Review: Warm Bodies

Written by: Derek Winnert

Nicholas Hoult is dead good as a cute, soulful young zombie, so captivated by the lovely, living doll Julie (Teresa Palmer) that, instead of eating her brains (like he’s just done with her boyfriend Dave Franco), he saves her life and falls in love with her.

Hoult hides her in an abandoned 747 filled with the charming relics of a happier past he’s found on his raids – vinyl records, snow globes and musical instruments. But the plane’s parked up at a zombie-ridden airport. Can he then save her from zombie attack and both of them from her warmongering dad (a pretty rancid turn from the great John Malkovich) and the relentless onslaught of the Boneys (feebly CGI-ed animated corpses left over from old Ray Harryhausen movies)?

Nicolas Hoult as a zombie in Warm Bodies

Nicolas Hoult in Warm Bodies

Based on the debut novel by Isaac Marion, this surprisingly appealing zom-rom-com is loads better than expected. Intended probably for the upper end of the Twilight set (i.e. older ones with some brains), it’s quite a bleak, dark-toned little yarn taken mostly (and commendably) seriously, but with quite a few, highly effective laughs and some good, sweet romantic moments along the way. Crucially, Romeo and Juliet is accessed, but it’s adroitly played for laughs as much as kisses.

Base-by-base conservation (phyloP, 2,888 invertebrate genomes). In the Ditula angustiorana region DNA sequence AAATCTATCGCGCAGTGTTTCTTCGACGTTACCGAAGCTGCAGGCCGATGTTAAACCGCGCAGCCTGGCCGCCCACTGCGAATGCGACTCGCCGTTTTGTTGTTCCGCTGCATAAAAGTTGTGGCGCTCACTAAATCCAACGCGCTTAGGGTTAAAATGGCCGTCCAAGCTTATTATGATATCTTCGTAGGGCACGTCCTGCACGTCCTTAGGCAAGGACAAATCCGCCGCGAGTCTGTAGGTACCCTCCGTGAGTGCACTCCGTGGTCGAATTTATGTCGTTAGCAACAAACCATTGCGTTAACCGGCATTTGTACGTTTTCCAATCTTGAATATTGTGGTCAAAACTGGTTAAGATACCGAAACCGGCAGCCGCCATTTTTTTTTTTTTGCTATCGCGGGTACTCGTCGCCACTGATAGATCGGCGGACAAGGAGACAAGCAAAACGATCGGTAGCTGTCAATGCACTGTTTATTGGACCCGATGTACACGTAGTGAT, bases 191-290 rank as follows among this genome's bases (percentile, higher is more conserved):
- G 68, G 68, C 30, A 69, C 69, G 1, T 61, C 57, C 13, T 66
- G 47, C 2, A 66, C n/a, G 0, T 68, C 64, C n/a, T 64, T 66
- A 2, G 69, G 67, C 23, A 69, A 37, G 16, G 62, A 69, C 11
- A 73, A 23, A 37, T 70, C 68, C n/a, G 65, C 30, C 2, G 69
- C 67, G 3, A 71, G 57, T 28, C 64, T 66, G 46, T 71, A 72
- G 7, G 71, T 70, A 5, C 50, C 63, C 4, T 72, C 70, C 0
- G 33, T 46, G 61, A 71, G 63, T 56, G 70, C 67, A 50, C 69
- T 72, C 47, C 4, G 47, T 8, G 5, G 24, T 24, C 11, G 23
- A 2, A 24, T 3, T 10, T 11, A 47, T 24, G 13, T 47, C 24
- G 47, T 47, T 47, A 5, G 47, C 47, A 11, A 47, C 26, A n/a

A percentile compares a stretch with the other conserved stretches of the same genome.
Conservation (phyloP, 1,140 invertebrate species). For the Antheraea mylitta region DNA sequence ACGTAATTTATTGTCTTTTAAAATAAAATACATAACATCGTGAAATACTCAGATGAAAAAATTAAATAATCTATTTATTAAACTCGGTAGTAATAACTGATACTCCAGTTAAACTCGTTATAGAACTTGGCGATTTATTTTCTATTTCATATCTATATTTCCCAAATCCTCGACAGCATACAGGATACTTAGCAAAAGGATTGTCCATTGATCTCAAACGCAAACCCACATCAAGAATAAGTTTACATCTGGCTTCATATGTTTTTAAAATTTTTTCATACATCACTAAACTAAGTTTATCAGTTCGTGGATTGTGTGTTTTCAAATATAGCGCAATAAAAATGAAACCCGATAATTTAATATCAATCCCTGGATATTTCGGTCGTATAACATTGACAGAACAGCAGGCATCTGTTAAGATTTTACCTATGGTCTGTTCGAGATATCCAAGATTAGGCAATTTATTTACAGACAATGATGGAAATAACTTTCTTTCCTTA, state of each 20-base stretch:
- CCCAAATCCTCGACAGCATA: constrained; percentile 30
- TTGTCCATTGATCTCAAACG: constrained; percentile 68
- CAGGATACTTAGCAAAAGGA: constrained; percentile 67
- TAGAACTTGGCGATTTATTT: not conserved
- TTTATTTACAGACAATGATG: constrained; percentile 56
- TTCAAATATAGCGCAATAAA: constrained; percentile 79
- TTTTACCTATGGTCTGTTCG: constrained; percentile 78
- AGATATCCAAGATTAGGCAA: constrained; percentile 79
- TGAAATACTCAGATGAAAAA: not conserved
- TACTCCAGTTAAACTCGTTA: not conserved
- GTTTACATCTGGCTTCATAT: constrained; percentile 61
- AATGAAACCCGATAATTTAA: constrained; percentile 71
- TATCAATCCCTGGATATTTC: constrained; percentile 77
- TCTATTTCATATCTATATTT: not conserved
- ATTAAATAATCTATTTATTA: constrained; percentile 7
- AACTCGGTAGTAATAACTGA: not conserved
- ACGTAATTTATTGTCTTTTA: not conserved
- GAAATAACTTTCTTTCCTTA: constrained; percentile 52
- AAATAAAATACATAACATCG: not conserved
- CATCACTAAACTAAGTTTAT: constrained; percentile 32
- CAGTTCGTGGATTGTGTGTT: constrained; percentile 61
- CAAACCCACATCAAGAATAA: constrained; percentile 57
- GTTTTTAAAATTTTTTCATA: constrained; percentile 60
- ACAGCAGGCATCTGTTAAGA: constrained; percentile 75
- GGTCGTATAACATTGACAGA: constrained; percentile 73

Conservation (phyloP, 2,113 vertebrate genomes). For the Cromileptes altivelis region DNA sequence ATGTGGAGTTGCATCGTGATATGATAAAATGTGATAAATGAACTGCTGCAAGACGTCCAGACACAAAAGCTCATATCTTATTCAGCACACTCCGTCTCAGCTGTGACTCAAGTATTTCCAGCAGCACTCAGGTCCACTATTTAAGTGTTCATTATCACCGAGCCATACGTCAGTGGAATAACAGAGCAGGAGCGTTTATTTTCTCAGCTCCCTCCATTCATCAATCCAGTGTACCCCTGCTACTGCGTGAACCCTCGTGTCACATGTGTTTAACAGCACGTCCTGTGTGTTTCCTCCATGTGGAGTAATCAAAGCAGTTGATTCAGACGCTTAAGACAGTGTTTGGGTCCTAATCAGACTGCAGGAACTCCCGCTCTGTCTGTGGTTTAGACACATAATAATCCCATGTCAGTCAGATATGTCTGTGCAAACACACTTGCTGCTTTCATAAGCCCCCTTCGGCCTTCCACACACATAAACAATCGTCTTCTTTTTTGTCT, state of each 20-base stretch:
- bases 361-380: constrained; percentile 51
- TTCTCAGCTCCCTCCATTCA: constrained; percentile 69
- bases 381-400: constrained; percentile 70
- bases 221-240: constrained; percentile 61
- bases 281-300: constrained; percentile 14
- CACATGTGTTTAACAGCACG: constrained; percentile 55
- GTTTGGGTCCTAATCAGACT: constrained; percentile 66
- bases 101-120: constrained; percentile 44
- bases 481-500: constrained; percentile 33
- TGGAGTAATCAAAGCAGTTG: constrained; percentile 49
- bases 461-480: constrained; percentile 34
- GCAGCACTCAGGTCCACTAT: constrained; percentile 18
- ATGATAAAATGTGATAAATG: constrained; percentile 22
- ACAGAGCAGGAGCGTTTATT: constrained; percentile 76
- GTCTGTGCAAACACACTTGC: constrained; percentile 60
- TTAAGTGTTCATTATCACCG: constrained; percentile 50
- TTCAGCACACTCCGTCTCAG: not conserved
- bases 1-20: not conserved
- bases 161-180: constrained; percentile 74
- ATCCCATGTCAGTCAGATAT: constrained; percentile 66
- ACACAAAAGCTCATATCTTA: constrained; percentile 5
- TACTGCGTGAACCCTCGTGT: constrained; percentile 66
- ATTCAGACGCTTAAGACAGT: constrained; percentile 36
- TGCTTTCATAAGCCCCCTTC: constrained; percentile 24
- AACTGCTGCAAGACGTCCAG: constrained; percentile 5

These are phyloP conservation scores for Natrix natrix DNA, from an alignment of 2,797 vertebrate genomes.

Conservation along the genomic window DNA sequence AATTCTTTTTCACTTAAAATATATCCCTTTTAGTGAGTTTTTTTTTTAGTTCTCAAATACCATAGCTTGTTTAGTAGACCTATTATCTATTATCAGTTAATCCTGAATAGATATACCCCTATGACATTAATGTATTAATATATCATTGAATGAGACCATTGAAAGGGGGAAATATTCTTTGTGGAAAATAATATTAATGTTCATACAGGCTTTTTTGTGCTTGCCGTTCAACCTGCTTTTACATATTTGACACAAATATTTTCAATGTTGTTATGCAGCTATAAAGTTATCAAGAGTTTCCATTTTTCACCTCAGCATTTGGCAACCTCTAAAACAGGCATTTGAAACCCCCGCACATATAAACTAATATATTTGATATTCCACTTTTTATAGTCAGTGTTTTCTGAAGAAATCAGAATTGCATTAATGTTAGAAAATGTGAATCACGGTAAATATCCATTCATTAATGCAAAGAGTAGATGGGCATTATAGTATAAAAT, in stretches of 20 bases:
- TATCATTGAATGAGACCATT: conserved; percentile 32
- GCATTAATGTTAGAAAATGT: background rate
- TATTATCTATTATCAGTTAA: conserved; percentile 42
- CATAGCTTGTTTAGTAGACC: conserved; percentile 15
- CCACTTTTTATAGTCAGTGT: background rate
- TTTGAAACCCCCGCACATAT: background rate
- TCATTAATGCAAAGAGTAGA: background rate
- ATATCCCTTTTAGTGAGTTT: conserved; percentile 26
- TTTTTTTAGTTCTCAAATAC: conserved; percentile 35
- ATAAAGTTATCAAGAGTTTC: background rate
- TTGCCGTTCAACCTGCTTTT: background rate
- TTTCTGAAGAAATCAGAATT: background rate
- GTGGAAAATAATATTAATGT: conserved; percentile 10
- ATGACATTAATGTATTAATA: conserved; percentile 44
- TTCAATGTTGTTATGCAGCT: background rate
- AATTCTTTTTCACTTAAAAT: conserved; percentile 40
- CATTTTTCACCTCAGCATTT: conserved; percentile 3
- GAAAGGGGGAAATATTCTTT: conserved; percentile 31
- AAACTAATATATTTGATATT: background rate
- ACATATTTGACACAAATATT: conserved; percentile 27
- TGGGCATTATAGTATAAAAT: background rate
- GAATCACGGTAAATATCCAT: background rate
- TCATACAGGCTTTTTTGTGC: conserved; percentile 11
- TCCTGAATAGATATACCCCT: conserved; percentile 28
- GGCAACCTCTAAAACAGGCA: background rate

If you’re happy to forgive a few naff moments and shaky scenes and ideas that are struggling to work there’s plenty of tense, lusty action to enjoy, a solid scenario to relish and there are the performances of Hoult, Palmer and Franco to admire. They really provide the acting class that makes it work. It might be a bit ‘girly’ but, unlike Twilight, it’s not ever soppy and boys are definitely catered for too in the movie.

Warm Bodies began as a seven-page online story called I Am a Zombie Filled with Love. Isaac Marion turned it into a novel in 2010. Now the film. Next a sequel? And another? Then a TV series? Success is hard to argue with.

Author: Derek Winnert

Derek Winnert is a leading UK movie critic, film writer, author and editor. Read his Classic Movie Reviews at

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